EMERGENCY SERVICES URGED TO TAKE ACTION ON SPEED IN ROAD SAFETY WEEK
Emergency services arebeing encouraged to help raise awareness about the life-saving importance of slowing down by running 2young2die workshops and other activities during Road Safety Week (19-25 November), the UK’s flagship road safety event coordinated by the charity Brake. It’s a chance for emergency service workers to share their first-hand experiences of the consequences of dangerous driving, and make use of free resources from Brake as part of a UK-wide initiative.
Each year thousands of communities, schools and organisations get involved in Road Safety Week by taking action on road safety and running local educational and awareness activities – and emergency services are often at the heart of this. Register now to get a free e-action pack with resources, guidance and ideas at roadsafetyweek.org.uk.
Brake’s theme for Road Safety Week 2012 is ‘Slower speeds = happy people’. Brake will be promoting the importance of making it safer for everyone to walk and cycle, without fear from fast traffic, for health and enjoyment. Brake will be appealing to drivers to slow down to 20mph in communities to protect people on foot and bike.Emergency services can tie their activities to this theme, or focus on other road safety issues.
Brake is particularly calling on emergency services to coordinate 2young2die workshops for young people, highlighting the dangers of speeding and other deadly behaviour like drink and drug driving. Brake runs low-cost courses and provides resource packs to facilitate delivery of these workshops.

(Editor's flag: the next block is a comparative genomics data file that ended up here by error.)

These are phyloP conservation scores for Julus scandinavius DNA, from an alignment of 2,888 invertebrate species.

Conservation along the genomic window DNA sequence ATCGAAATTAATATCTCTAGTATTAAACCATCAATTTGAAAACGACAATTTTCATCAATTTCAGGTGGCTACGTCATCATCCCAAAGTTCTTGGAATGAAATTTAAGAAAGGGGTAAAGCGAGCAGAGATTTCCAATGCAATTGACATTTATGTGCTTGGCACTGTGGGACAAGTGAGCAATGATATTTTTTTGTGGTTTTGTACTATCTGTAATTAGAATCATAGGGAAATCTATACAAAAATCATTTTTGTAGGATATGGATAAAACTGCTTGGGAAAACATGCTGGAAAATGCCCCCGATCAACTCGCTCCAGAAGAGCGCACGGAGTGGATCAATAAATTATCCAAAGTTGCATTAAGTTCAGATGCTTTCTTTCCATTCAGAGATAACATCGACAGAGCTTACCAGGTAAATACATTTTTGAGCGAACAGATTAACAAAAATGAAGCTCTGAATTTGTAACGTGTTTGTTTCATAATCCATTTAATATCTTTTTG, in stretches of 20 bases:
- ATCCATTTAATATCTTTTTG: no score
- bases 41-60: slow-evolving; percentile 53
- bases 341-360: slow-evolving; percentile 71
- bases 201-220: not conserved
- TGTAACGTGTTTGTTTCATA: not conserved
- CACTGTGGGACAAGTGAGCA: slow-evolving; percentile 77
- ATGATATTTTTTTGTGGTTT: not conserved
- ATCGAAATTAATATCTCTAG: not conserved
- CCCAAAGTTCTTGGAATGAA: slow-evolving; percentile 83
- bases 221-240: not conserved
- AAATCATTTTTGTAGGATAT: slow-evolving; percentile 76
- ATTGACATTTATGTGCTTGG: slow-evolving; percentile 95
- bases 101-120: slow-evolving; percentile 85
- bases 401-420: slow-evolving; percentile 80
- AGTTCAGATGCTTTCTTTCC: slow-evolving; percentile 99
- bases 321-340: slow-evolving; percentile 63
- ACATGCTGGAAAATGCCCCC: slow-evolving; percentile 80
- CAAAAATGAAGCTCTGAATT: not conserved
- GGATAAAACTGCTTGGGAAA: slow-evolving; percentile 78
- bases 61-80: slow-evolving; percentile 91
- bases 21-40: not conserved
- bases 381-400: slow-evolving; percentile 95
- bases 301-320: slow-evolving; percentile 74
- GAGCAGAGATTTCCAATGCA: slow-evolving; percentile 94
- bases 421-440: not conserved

Emergency services can also support young people to develop their own slow down campaigns, which can be entered into Brake’s national 2young2die awards, sponsored by ikube ®.
Brake is also encouraging police forces to run enforcement and awareness activities, including community speed watches, to help get the slow down message out during the Week.
Brake deputy chief executive Julie Townsend says: “Road Safety Week is a great opportunity to work together to make our streets and communities safer, more pleasant places. In previous years emergency services have played a critical role, coordinating high impact activities to promote vital messages, and using your experience dealing with the aftermath of crashes to get the message across powerfully.
“This year Brake is focusing on the importance of making roads safer for people to walk and cycle – and the difference drivers can make by slowing down. We’re encouraging emergency services to help get this message across, through local community engagement, enforcement and publicity activities, and through working with young people as part of our 2young2die programme. Register now on the Road Safety Week website for free resources and ideas.”
Go to roadsafetyweek.org.uk then road safety professionals then emergency services for more ideas and to register for a free email action pack.